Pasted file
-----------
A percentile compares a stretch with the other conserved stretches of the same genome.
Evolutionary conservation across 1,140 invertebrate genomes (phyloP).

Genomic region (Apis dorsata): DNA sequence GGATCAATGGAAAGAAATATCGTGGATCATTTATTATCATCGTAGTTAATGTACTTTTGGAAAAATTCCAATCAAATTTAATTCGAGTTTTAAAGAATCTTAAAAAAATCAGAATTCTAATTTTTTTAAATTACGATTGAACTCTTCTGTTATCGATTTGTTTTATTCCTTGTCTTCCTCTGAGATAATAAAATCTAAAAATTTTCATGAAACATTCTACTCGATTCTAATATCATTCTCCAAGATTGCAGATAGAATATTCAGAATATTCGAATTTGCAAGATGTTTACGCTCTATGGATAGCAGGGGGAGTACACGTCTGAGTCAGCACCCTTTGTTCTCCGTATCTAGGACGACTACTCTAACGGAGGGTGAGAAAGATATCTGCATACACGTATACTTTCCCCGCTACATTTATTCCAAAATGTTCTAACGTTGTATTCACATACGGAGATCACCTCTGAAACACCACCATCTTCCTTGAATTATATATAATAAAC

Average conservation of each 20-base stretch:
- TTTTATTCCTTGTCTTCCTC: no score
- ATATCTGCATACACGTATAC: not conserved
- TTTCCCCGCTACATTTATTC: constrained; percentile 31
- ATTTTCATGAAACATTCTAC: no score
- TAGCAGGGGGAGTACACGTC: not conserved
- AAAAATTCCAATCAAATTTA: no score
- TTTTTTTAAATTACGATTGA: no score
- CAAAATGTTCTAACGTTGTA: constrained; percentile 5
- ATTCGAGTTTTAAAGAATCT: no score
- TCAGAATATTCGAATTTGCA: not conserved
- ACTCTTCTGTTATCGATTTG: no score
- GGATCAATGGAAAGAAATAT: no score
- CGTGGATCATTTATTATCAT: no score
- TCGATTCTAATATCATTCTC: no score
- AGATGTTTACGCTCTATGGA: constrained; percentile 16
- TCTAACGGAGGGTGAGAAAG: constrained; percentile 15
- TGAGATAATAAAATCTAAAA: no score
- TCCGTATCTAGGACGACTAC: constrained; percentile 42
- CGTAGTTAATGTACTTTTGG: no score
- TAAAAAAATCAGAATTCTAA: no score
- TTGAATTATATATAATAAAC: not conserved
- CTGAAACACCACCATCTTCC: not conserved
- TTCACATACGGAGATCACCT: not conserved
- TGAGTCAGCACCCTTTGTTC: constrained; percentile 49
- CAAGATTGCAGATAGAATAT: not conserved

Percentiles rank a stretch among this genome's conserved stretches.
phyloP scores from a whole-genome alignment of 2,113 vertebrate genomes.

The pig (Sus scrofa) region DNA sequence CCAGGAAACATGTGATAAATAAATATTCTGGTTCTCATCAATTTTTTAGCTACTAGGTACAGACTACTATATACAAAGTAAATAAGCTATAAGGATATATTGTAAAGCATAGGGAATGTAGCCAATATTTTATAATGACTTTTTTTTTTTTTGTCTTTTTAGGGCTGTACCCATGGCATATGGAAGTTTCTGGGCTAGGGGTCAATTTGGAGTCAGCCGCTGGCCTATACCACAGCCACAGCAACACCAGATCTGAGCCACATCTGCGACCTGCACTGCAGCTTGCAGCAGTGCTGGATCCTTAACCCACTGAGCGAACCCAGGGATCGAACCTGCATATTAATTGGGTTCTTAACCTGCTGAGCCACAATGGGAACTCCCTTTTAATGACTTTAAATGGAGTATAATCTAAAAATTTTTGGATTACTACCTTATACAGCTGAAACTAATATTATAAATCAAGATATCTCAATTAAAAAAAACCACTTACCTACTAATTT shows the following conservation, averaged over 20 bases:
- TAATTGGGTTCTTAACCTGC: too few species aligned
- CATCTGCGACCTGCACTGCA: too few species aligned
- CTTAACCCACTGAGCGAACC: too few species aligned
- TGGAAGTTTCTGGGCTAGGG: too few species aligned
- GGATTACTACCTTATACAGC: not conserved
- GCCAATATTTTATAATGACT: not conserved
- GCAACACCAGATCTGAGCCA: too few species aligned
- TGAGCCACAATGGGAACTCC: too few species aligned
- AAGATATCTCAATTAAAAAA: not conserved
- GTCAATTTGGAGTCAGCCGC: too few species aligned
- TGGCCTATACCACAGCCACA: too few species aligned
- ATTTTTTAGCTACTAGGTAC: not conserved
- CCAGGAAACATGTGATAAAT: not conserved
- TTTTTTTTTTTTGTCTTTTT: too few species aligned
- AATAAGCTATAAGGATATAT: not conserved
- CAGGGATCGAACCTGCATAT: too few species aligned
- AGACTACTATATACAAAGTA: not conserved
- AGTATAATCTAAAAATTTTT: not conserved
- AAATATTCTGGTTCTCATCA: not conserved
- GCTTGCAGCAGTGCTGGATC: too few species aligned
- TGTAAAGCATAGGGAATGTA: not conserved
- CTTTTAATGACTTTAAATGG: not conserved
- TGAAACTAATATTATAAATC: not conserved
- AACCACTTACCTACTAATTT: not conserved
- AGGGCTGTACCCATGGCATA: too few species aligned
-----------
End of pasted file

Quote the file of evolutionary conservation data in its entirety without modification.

A percentile compares a stretch with the other conserved stretches of the same genome.
Evolutionary conservation across 1,140 invertebrate genomes (phyloP).

Genomic region (Apis dorsata): DNA sequence GGATCAATGGAAAGAAATATCGTGGATCATTTATTATCATCGTAGTTAATGTACTTTTGGAAAAATTCCAATCAAATTTAATTCGAGTTTTAAAGAATCTTAAAAAAATCAGAATTCTAATTTTTTTAAATTACGATTGAACTCTTCTGTTATCGATTTGTTTTATTCCTTGTCTTCCTCTGAGATAATAAAATCTAAAAATTTTCATGAAACATTCTACTCGATTCTAATATCATTCTCCAAGATTGCAGATAGAATATTCAGAATATTCGAATTTGCAAGATGTTTACGCTCTATGGATAGCAGGGGGAGTACACGTCTGAGTCAGCACCCTTTGTTCTCCGTATCTAGGACGACTACTCTAACGGAGGGTGAGAAAGATATCTGCATACACGTATACTTTCCCCGCTACATTTATTCCAAAATGTTCTAACGTTGTATTCACATACGGAGATCACCTCTGAAACACCACCATCTTCCTTGAATTATATATAATAAAC

Average conservation of each 20-base stretch:
- TTTTATTCCTTGTCTTCCTC: no score
- ATATCTGCATACACGTATAC: not conserved
- TTTCCCCGCTACATTTATTC: constrained; percentile 31
- ATTTTCATGAAACATTCTAC: no score
- TAGCAGGGGGAGTACACGTC: not conserved
- AAAAATTCCAATCAAATTTA: no score
- TTTTTTTAAATTACGATTGA: no score
- CAAAATGTTCTAACGTTGTA: constrained; percentile 5
- ATTCGAGTTTTAAAGAATCT: no score
- TCAGAATATTCGAATTTGCA: not conserved
- ACTCTTCTGTTATCGATTTG: no score
- GGATCAATGGAAAGAAATAT: no score
- CGTGGATCATTTATTATCAT: no score
- TCGATTCTAATATCATTCTC: no score
- AGATGTTTACGCTCTATGGA: constrained; percentile 16
- TCTAACGGAGGGTGAGAAAG: constrained; percentile 15
- TGAGATAATAAAATCTAAAA: no score
- TCCGTATCTAGGACGACTAC: constrained; percentile 42
- CGTAGTTAATGTACTTTTGG: no score
- TAAAAAAATCAGAATTCTAA: no score
- TTGAATTATATATAATAAAC: not conserved
- CTGAAACACCACCATCTTCC: not conserved
- TTCACATACGGAGATCACCT: not conserved
- TGAGTCAGCACCCTTTGTTC: constrained; percentile 49
- CAAGATTGCAGATAGAATAT: not conserved

Percentiles rank a stretch among this genome's conserved stretches.
phyloP scores from a whole-genome alignment of 2,113 vertebrate genomes.

The pig (Sus scrofa) region DNA sequence CCAGGAAACATGTGATAAATAAATATTCTGGTTCTCATCAATTTTTTAGCTACTAGGTACAGACTACTATATACAAAGTAAATAAGCTATAAGGATATATTGTAAAGCATAGGGAATGTAGCCAATATTTTATAATGACTTTTTTTTTTTTTGTCTTTTTAGGGCTGTACCCATGGCATATGGAAGTTTCTGGGCTAGGGGTCAATTTGGAGTCAGCCGCTGGCCTATACCACAGCCACAGCAACACCAGATCTGAGCCACATCTGCGACCTGCACTGCAGCTTGCAGCAGTGCTGGATCCTTAACCCACTGAGCGAACCCAGGGATCGAACCTGCATATTAATTGGGTTCTTAACCTGCTGAGCCACAATGGGAACTCCCTTTTAATGACTTTAAATGGAGTATAATCTAAAAATTTTTGGATTACTACCTTATACAGCTGAAACTAATATTATAAATCAAGATATCTCAATTAAAAAAAACCACTTACCTACTAATTT shows the following conservation, averaged over 20 bases:
- TAATTGGGTTCTTAACCTGC: too few species aligned
- CATCTGCGACCTGCACTGCA: too few species aligned
- CTTAACCCACTGAGCGAACC: too few species aligned
- TGGAAGTTTCTGGGCTAGGG: too few species aligned
- GGATTACTACCTTATACAGC: not conserved
- GCCAATATTTTATAATGACT: not conserved
- GCAACACCAGATCTGAGCCA: too few species aligned
- TGAGCCACAATGGGAACTCC: too few species aligned
- AAGATATCTCAATTAAAAAA: not conserved
- GTCAATTTGGAGTCAGCCGC: too few species aligned
- TGGCCTATACCACAGCCACA: too few species aligned
- ATTTTTTAGCTACTAGGTAC: not conserved
- CCAGGAAACATGTGATAAAT: not conserved
- TTTTTTTTTTTTGTCTTTTT: too few species aligned
- AATAAGCTATAAGGATATAT: not conserved
- CAGGGATCGAACCTGCATAT: too few species aligned
- AGACTACTATATACAAAGTA: not conserved
- AGTATAATCTAAAAATTTTT: not conserved
- AAATATTCTGGTTCTCATCA: not conserved
- GCTTGCAGCAGTGCTGGATC: too few species aligned
- TGTAAAGCATAGGGAATGTA: not conserved
- CTTTTAATGACTTTAAATGG: not conserved
- TGAAACTAATATTATAAATC: not conserved
- AACCACTTACCTACTAATTT: not conserved
- AGGGCTGTACCCATGGCATA: too few species aligned